Place:Spokane, Spokane, Washington, United States


Alt namesInland Empiresource: Encyclopædia Britannica (1988) XI, 108-109
Spokane Fallssource: Encyclopædia Britannica (1988) XI, 108-109
Coordinates47.673°N 117.41°W
Located inSpokane, Washington, United States     (1810 - )
source: Getty Thesaurus of Geographic Names
source: Family History Library Catalog

the text in this section is copied from an article in Wikipedia

Spokane is a city in the state of Washington, in the northwestern United States. It is the seat of Spokane County. It is located on the Spokane River west of the Rocky Mountain foothills in eastern Washington, south of the Canadian border, approximately from the Washington–Idaho border, and east of Seattle along Interstate 90. The city and wider Inland Northwest region is served by Spokane International Airport, west of downtown Spokane. According to the 2010 Census, Spokane had a population of 208,916, making it the second largest city in Washington and the 102nd largest city in the United States.

The first humans to live in the area, the Spokane people (their name meaning "children of the sun" in Salishan), arrived between 13,000 and 8,000 years ago, living off plentiful game. Known as the birthplace of Father's Day, Spokane is officially nicknamed the "Lilac City". David Thompson explored the area with the westward expansion and establishment of the North West Company's Spokane House in 1810. This trading post was the first long-term European settlement in Washington. Completion of the Northern Pacific Railway in 1881 brought settlers to the Spokane area, and that same year it was officially incorporated as a city with the name "Spokan Falls". In the late 19th century, gold and silver were discovered in the Inland Northwest. The local economy depended on mining, timber, and agriculture until the 1980s. Spokane hosted the first environmentally themed World's Fair at Expo '74.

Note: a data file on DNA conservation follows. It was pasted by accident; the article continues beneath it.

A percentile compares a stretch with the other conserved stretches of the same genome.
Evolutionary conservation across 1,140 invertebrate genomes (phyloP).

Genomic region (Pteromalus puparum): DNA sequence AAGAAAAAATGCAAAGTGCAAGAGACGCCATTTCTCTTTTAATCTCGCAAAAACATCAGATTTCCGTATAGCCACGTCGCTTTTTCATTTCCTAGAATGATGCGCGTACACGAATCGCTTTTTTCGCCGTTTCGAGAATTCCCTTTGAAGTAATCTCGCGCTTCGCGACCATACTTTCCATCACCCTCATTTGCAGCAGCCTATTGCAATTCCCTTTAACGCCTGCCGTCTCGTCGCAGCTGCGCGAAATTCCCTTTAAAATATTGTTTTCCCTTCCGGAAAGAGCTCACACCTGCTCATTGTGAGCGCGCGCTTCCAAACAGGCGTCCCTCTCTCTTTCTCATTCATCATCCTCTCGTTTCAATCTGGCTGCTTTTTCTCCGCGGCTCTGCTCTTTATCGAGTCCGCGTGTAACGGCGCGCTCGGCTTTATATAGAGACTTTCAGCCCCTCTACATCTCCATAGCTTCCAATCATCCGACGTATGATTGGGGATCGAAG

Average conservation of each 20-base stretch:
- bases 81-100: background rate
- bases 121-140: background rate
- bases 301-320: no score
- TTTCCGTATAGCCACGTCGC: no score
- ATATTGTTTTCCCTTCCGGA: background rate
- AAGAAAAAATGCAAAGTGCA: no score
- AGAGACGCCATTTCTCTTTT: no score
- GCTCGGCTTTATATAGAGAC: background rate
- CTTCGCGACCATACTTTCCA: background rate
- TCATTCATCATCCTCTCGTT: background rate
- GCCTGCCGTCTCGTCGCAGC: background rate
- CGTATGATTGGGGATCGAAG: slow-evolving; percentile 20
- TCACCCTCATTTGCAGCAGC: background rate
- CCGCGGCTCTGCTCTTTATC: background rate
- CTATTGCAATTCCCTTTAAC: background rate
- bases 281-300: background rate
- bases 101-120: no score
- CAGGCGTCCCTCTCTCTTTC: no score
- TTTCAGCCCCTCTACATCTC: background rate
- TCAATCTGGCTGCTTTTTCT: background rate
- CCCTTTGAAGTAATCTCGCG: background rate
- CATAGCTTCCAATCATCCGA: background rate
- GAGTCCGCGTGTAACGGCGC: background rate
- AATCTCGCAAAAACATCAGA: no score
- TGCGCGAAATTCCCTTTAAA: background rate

Many of the older Romanesque Revival-style buildings in the downtown area were designed by architect Kirtland Kelsey Cutter after the Great Fire of 1889. The city also features Riverfront and Manito parks, the Smithsonian-affiliated Northwest Museum of Arts and Culture, the Davenport Hotel, and the Fox and Bing Crosby theaters. The Cathedral of Our Lady of Lourdes serves as the seat of the Roman Catholic Diocese of Spokane, and the city is also the center of the Mormon Spokane Washington Temple District. Gonzaga University was established in 1887 by the Society of Jesus, and the private Presbyterian Whitworth University opened three years later in north Spokane. In sports, the Gonzaga Bulldogs collegiate basketball team competes at the Division I level. Professional and semi-professional sports teams include the Spokane Indians in Minor League Baseball, Spokane Shock in arena football, and Spokane Chiefs in junior ice hockey. As of 2010, Spokane's only major daily newspaper, The Spokesman-Review, had a daily circulation of over 75,000.